Skip to content
Jobs | Contact | Tip line: 705-673-0123

Provincial funding cuts costing city $5M, while dwindling reserves squeeze budgets

No plan in place yet on how city will close $1.6B infrastructure gap
Greater Sudbury's budget will be under tremendous strain for the next three years, members of the finance committee were told this week. (Stock)

Expecting more than $5 million in provincial funding cuts, Greater Sudbury's budget will be under tremendous strain for the next three years, members of the finance committee were told this week.
Kevin Fowke, the city's GM of corporate services, gave the committee an update on the 10-year financial plan, including forecasts on how much costs will rise, and how much funding will drop.

Over the next three years, Fowke said provincial funding will be cut by an estimated $5.2 million – $2.4 million in 2020, and $1.4 million in both 2021 and 2022. Operating costs will rise between one and four per cent each year, user fees by three per cent, offset by one per cent growth annual in assessment.

Those estimates include the $200 million the city has borrowed to pay for the big projects, as well as some road construction and repair.

“There remain significant, unmet infrastructure needs that are not accounted for in the model,” Fowke said, a reference to the $1.6-billion deficit in funding to replace roads, water, sewer and other city infrastructure.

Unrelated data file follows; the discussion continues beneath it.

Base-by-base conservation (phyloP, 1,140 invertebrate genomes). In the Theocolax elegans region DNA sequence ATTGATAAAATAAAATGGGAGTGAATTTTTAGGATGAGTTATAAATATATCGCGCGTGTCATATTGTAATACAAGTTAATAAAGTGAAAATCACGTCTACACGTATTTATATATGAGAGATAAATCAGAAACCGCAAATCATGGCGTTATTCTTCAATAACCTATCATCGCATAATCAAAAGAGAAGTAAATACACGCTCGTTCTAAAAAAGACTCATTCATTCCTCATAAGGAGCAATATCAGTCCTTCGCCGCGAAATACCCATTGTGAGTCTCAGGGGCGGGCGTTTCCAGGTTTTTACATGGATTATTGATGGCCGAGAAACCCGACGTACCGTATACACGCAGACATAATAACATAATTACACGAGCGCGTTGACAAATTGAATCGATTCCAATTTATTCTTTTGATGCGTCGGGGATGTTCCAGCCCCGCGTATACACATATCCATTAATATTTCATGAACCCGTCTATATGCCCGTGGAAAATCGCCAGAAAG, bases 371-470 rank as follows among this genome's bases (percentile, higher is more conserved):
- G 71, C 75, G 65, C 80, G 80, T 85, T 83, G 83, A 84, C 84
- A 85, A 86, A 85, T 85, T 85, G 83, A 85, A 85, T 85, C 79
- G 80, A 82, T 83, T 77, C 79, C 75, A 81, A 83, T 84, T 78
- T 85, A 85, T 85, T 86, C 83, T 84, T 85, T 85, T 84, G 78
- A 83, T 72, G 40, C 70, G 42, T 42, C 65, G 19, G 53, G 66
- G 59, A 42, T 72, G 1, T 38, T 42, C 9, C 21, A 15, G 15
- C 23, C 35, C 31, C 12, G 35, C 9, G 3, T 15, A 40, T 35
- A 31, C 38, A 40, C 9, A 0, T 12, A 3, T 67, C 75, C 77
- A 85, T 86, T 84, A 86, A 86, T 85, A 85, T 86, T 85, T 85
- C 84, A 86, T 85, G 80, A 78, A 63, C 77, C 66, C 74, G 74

Even if a special 1.5-per-cent tax was added to the budget just for infrastructure, “we would be investing less than half of the anticipated immediate infrastructure requirement indicated in the 2016 Asset Management Plan,” Fowke said.
And no money has been set aside to replace new infrastructure.

“We are not putting away money for 40 years from now for Maley Drive.”

Despite the challenges, the city's financial health is strong, and our AA credit rating is among the highest in Canada – only three cities have AAA ratings, councillors were told. And Sudbury can take on more debt to finance projects and still be in a sound fiscal position.

Fowke also said a plan is needed to replenish city reserve funds, which have been drawn on heavily in recent years for such things as the tax freeze in 2015, emergency repairs to old city vehicles and successive overages in winter maintenance budgets.

“We do not have a solid strategy to replace reserves,” he said.

Property tax increases should average around 2.9 per cent a year between now and 2029, but spikes are expected in the next three years. To limit the hike to 3.5 per cent in 2020, $6 million has to be found, with the increase peaking in 2022 at just under four per cent.

The cut to provincial funding doesn't take into account the $3 million in lost tax revenue from major mining companies and other businesses appealing their property value assessments produced by the Municipal Property Assessment Corporation. 

To learn more about that, you can read this story here.